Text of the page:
The only question left here becomes just how much the film will indeed leg out. It’s a bit difficult to say in this regard as the first film’s run (the best comparison here) was notably cut short by the start of the pandemic. To its credit, the first Sonic the Hedgehog‘s legs were still rock-solid with a x2.52 multiplier. A run like that at the domestic box office would take Sonic 2 to $181.4 million, and if the film is to maintain the same domestic/overseas split as its predecessor (another tricky to predict variable as COVID was already spreading overseas when Sonic first debuted), its final worldwide tally would land around $378 million. All that said, like with Sing 2, Sonic 2 really is the only “kid-targeted” option for younger moviegoers, frankly, through June 17th when Lightyear from Pixar debuts. One could argue that Universal’s The Bad Guys could breakout and pose a threat to Sonic (and to be fair, that movie looks genuinely excellent), but Sonic is based on an established property and has such a large amount of momentum out of the gate that I’m inclined to believe that The Bad Guys will pose little threat. Sonic 2 absolutely will not have Sing 2 legs (it being a Christmas release which gave it a multiplier of x7.27!), but a x3 multiplier might just be in order, which would pull Sonic 2 past the $200 million mark domestically, making it the first non-comic book movie of the pandemic (and first videogame movie of all time) to do so. We’ll see what happens, but Sonic 2 is absolutely primed for success.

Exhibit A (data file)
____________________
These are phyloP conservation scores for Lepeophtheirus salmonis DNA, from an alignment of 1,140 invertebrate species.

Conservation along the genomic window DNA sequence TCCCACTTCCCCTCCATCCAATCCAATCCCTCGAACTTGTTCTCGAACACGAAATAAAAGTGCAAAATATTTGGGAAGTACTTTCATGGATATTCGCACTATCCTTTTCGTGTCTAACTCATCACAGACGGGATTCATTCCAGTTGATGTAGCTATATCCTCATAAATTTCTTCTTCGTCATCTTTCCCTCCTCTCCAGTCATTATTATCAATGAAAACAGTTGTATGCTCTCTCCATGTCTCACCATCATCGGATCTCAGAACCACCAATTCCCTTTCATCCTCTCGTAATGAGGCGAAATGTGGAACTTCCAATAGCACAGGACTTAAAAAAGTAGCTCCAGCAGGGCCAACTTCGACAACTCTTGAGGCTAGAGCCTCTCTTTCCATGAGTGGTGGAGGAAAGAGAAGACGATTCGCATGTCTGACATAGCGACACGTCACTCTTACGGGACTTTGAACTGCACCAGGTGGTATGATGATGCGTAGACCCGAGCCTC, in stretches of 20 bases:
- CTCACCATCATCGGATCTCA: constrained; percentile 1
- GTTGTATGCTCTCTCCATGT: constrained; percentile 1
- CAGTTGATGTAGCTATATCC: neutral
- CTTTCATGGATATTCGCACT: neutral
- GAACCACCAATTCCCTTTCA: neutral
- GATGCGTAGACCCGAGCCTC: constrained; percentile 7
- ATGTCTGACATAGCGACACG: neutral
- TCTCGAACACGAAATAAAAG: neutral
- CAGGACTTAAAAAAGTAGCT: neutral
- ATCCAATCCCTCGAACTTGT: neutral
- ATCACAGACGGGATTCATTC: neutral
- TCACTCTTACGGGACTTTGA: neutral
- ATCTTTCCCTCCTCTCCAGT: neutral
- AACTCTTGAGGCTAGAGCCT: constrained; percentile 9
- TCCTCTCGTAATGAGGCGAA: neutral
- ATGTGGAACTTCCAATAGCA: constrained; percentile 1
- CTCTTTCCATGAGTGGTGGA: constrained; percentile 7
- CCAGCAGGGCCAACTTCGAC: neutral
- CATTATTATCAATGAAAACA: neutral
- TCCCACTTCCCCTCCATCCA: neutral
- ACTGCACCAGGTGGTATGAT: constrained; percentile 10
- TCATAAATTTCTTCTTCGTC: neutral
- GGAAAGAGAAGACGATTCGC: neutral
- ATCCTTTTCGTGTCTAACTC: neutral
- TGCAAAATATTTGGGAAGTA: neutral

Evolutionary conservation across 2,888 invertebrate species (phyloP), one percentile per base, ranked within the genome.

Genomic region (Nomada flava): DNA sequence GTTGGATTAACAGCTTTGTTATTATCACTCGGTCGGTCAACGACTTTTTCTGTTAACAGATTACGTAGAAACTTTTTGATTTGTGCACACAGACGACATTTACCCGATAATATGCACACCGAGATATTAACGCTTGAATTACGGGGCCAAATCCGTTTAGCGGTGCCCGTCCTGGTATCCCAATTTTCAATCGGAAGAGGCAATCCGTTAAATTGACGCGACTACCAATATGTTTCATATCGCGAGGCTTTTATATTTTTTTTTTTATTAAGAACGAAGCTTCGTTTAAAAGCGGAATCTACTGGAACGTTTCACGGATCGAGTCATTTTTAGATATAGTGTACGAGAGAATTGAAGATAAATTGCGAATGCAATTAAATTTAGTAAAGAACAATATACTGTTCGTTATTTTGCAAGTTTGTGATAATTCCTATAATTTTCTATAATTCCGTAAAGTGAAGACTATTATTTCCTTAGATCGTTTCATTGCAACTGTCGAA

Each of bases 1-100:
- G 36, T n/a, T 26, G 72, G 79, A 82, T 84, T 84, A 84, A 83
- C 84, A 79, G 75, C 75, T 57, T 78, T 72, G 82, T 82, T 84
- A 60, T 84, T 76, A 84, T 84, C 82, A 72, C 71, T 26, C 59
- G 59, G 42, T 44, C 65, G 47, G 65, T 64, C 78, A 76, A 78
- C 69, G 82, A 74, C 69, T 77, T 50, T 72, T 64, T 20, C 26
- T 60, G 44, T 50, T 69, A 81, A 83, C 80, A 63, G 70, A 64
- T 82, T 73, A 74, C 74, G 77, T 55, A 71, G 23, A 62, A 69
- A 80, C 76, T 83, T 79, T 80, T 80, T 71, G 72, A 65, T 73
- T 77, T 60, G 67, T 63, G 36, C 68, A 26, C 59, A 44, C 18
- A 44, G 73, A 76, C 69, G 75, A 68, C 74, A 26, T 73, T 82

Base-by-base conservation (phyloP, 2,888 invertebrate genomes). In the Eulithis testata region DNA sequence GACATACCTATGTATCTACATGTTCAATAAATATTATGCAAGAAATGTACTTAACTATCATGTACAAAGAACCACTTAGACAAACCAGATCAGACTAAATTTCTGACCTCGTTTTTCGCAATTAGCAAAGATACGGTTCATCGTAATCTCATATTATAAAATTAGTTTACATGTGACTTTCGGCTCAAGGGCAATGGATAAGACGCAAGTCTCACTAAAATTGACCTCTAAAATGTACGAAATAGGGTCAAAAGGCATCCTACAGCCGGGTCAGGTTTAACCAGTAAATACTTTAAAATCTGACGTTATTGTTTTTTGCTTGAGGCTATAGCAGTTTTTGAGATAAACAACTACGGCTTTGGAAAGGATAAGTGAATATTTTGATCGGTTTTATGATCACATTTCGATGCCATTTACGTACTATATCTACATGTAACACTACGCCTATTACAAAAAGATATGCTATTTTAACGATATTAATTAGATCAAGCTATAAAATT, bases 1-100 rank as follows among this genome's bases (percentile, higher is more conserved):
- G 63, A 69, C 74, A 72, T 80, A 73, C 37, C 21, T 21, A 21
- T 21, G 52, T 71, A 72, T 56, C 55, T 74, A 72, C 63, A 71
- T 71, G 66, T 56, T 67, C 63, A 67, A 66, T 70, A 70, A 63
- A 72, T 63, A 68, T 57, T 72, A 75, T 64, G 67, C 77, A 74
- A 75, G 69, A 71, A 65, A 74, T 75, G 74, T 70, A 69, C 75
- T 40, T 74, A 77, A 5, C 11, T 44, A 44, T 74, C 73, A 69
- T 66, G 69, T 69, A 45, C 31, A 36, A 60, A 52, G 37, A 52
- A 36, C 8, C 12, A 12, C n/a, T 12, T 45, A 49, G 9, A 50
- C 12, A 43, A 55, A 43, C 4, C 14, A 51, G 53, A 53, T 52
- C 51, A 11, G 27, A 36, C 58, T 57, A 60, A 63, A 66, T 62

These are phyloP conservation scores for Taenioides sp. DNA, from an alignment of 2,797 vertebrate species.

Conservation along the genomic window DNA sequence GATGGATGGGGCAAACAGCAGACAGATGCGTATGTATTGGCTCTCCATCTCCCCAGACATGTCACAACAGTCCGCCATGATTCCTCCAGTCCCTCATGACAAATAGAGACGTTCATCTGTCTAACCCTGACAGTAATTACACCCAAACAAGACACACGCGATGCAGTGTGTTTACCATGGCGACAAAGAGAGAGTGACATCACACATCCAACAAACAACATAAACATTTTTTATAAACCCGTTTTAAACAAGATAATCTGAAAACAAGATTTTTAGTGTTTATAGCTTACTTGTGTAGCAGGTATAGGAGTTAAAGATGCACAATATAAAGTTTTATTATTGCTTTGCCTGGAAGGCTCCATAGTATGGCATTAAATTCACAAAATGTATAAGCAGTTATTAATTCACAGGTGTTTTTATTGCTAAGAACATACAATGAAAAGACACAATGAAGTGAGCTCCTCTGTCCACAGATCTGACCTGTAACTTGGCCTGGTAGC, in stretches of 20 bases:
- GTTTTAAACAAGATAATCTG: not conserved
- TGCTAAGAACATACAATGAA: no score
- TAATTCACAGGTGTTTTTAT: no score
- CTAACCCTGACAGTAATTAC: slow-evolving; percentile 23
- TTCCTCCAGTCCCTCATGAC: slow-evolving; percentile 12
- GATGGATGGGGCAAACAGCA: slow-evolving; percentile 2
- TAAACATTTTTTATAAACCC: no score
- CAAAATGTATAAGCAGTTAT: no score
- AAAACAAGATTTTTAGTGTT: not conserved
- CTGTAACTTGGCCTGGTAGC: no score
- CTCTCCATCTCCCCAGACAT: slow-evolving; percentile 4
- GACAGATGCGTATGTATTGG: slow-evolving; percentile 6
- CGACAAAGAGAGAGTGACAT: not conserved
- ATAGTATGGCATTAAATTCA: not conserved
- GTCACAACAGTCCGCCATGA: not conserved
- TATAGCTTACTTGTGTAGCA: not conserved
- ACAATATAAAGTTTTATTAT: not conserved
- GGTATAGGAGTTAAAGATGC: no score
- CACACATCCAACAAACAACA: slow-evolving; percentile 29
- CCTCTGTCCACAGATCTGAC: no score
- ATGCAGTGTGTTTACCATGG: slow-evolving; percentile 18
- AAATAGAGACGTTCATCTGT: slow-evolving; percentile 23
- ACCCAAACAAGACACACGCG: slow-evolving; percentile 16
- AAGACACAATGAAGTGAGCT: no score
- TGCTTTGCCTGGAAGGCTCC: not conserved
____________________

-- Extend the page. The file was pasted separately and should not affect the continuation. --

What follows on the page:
As for the number two spot at the box office this weekend, Morbius officially locked in a -74% drop, confirming once and for all that audiences were not on board with the film. I’ve seen a lot of derision amongst pundits, many of whom seem to be chastising anyone who dared argue that Morbius was an “audience favorite” in spite of its poor critical reception, stating that there was nothing about this opening weekend or exit polling scores to at all suggest that it had a “quiet fanbase” that would drive it to box office success. While I do agree that there was nothing that suggested Morbius was an audience favorite in spite of its reviews, I do take issue with the aggressiveness against those who felt it could be a possibility. If you remember from last weekend, Morbius‘ debut, while not at all strong, wasn’t necessarily weak either. The film came in with $39 million domestically, generally in line with expectations, and opened “okay” worldwide with about $84 million. I personally labeled the film with a giant question mark as I didn’t feel there was much of a way to get an exact read on the film until this past weekend. Now, seeing its -74% drop, we can officially label it a dud, but the aggressiveness and insinuation of idiocy that seems to permeate the commentaries of many critics and pundits against the anyone who defended the film feels like a bit much. Even in the grand scheme of things, Morbius‘ failure isn’t even as large as many pundits might make it sound. Grossing $10.2 million this past weekend, its domestic haul is now $57 million while also having managed to pull in $126.37 million worldwide. In all likelihood, Morbius will end its domestic run with roughly $70 million, and a continued 44%/55% split between domestic and international grosses would have its worldwide total finalizing at $155 million which, on a $75 million budget, breaks even. Ancillary revenue will likely make up the difference in advertising and distribution costs so, while Sony will likely not be revisiting Jared Leto’s Morbius any time soon, they’re not likely to lose much money on it either. In the end, Morbius is a box office whiff; no need to kick it while it’s down, just let it go.